Why Pemberton’s (Knight-Free) Cultural Roundtable is Round

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Back in December 2012, the Village of Pemberton put out a call for artsy types who like working in a group. Isn’t that an oxymoron? Like artists who make money? Or who keep spreadsheets? But with more and more big-scale events coming to town, it’s important that the local arts and culture sector is organised enough to represent, and jump on the opportunities those events offer.

We chatted with Mo Douglas, community rallier, engagement expert and cultural White Knight, to find out more.

Who showed up to that first meeting to establish the Cultural Roundtable?

The folks on the Cultural Roundtable are a blend of people who make art and people who love art and culture and want to see it have a bigger role in the Pemberton Valley. We have representation from community organizations like the library, the museum and recreation, along with members at large who want to support arts and culture development and awareness in the community.

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Who do you serve? Who are your constituents/members/beneficiaries?

The Pemberton Cultural Roundtable was created to serve the community as a whole.

The Pemberton Arts Council works to support artists and performers directly with their programs and events.

The PCR works to create greater awareness in the community of events, programs and other opportunities to engage in arts and culture. And we also work to create partnerships and connections in the community that to art and culture opportunities being created.

We aren’t resourced to be the producer of all things art and culture, but we strive to indentify and leverage every opportunity that gets brought forward to the group.

Do you have to be a “maker” of some sort to care about arts and culture?

Not at all. If you enjoy music, performance, visual art, reading, etc. then you already care about arts and culture. But the more awareness we can generate, the more we can increase participation and passion for arts and culture in the Pemberton area.

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A Cultural Roundtable was envisioned to assist with the implementation of the Pemberton & Area Cultural Plan, a rather groovy document adopted in November 2011. Is the table really round?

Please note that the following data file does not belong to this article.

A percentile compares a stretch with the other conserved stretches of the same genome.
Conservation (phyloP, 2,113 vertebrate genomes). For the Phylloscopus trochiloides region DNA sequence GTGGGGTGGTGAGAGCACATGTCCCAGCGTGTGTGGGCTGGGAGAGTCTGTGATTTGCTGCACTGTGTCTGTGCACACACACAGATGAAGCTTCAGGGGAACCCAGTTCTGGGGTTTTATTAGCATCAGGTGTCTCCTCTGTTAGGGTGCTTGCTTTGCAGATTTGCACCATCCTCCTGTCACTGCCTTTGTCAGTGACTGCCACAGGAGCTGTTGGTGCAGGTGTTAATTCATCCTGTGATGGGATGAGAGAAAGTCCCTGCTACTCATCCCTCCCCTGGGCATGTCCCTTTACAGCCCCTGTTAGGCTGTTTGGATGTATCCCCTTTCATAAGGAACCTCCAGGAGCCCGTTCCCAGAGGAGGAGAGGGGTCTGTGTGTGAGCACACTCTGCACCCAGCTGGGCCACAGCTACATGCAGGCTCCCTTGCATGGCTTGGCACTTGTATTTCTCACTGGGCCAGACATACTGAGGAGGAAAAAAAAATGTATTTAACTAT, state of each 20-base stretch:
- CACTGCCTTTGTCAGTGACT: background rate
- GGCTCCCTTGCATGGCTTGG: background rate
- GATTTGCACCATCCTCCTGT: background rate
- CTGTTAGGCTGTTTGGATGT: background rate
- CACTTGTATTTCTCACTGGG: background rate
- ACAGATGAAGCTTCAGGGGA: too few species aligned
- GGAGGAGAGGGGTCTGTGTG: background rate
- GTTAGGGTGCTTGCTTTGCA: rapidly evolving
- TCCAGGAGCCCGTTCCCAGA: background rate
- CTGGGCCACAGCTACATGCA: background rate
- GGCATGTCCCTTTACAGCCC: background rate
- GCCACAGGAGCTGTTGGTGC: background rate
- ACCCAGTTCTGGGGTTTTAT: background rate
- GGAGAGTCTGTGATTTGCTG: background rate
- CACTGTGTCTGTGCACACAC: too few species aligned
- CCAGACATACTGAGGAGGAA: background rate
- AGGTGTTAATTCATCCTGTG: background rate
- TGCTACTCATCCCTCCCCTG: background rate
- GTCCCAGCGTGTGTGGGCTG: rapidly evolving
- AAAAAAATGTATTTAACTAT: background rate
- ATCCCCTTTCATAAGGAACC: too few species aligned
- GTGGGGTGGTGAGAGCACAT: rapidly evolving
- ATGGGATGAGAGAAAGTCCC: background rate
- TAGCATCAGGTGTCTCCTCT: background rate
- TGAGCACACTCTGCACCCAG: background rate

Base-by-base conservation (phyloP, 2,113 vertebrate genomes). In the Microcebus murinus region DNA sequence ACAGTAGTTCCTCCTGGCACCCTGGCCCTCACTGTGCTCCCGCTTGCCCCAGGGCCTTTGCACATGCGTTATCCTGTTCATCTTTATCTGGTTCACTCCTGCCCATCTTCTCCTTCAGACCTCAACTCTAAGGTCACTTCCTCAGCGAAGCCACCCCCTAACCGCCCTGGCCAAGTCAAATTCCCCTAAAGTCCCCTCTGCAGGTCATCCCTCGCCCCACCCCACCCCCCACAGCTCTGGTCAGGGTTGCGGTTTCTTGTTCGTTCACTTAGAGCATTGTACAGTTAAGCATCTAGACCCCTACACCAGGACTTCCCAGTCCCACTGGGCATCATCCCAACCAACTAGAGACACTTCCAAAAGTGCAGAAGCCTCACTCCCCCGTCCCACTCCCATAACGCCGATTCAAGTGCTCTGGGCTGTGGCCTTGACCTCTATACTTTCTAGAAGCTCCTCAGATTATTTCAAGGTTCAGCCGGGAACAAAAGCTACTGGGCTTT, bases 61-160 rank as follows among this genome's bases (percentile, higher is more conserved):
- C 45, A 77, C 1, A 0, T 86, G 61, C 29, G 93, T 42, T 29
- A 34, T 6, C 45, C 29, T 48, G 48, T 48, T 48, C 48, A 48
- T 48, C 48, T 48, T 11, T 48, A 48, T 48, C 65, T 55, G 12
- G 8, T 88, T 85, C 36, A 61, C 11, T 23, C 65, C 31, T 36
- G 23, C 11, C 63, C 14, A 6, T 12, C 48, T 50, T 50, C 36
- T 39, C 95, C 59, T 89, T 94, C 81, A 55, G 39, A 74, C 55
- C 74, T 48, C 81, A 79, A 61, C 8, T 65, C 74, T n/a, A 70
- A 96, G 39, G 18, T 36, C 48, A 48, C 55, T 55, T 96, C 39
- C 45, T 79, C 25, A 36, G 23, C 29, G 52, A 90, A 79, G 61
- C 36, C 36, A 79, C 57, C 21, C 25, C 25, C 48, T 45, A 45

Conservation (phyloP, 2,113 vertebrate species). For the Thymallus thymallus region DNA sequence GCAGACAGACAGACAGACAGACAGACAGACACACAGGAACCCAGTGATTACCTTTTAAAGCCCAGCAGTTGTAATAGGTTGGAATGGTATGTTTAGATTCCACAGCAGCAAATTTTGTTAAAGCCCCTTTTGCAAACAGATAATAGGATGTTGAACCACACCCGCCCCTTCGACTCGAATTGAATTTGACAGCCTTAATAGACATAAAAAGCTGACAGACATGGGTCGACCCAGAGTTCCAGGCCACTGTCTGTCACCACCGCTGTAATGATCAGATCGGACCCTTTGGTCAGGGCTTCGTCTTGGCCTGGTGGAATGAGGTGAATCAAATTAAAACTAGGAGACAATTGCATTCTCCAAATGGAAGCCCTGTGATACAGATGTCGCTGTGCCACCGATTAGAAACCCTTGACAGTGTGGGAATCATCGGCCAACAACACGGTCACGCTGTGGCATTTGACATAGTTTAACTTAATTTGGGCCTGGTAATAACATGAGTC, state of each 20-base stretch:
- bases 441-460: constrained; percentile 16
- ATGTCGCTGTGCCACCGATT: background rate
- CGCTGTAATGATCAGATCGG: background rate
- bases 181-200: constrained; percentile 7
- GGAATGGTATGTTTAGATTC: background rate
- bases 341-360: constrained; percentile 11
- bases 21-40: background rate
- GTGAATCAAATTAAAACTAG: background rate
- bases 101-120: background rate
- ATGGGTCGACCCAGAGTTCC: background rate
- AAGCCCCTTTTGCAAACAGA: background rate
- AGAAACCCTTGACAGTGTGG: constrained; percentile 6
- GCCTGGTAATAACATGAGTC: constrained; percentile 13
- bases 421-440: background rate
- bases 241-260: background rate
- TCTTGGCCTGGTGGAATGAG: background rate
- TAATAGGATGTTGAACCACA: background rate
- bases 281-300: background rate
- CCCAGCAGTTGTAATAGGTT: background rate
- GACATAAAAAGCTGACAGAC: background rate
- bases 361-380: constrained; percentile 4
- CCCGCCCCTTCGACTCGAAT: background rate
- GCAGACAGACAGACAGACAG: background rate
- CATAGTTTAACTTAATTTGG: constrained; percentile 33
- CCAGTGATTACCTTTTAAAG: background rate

Sadly no. I’ve been meaning to put that on the to-do list: “Find really huge round table”. We struggle along each month at the square (some would say rectangular) table in the Village of Pemberton council chambers. But the “Pemberton Cultural Squaretable” just didn’t have the same ring to it.

But seriously, “roundtable” is just a fancy way for saying “committee” isn’t it? I read something a while back that suggested that the fastest way to take the momentum out of any creative initiative is to set up a committee. How do you guys avoid that potential for inertia? ie all the effort and energy being squandered attending meetings…?)

Everyone on the roundtable would probably agree. Committees and working groups are often at risk of navel gazing so we focus on actionable ideas that we outline in six month windows. This allows us to make things happen in realistic timelines and look at what is happening in the area over that six months window in order to leverage arts and culture opportunities.

Who sits on the Cultural Roundtable? What does the representation at the table say about culture in Pemberton? Who’s missing? Are you looking for more members? 

The Cultural Roundtable has representation from the Pemberton Arts Council, the Pemberton Museumthe Pemberton Library, SLRD, Parks and Recreation, VoP, Tourism Pemberton, the Pemberton Chamber, Rotary Club and a few members at large. We would love to have a youth member and representation from Mt.Currie. The invitations have been made but lots of folks are overcommitted these days so we just keep the invitation open.  We’ll also do outreach to specific groups based on the activity through our working groups.

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How do people get involved?

We meet on the second Wednesday of each month at 9:15am in the Village of Pemberton council chambers. People are welcome to attend and/or bring a delegation to the meeting if they have an idea they would like to share. We are looking for new roundtable members so if someone is interested in participating, they should contact the Village of Pemberton. Terms are for two years, and we hope to have new members each year in order to have an overlap of knowledge and experience from year to year. We will also do calls for volunteers for events and activities that we are either producing or supporting, so that’s a good way to get involved if you can’t commit to a Roundtable position.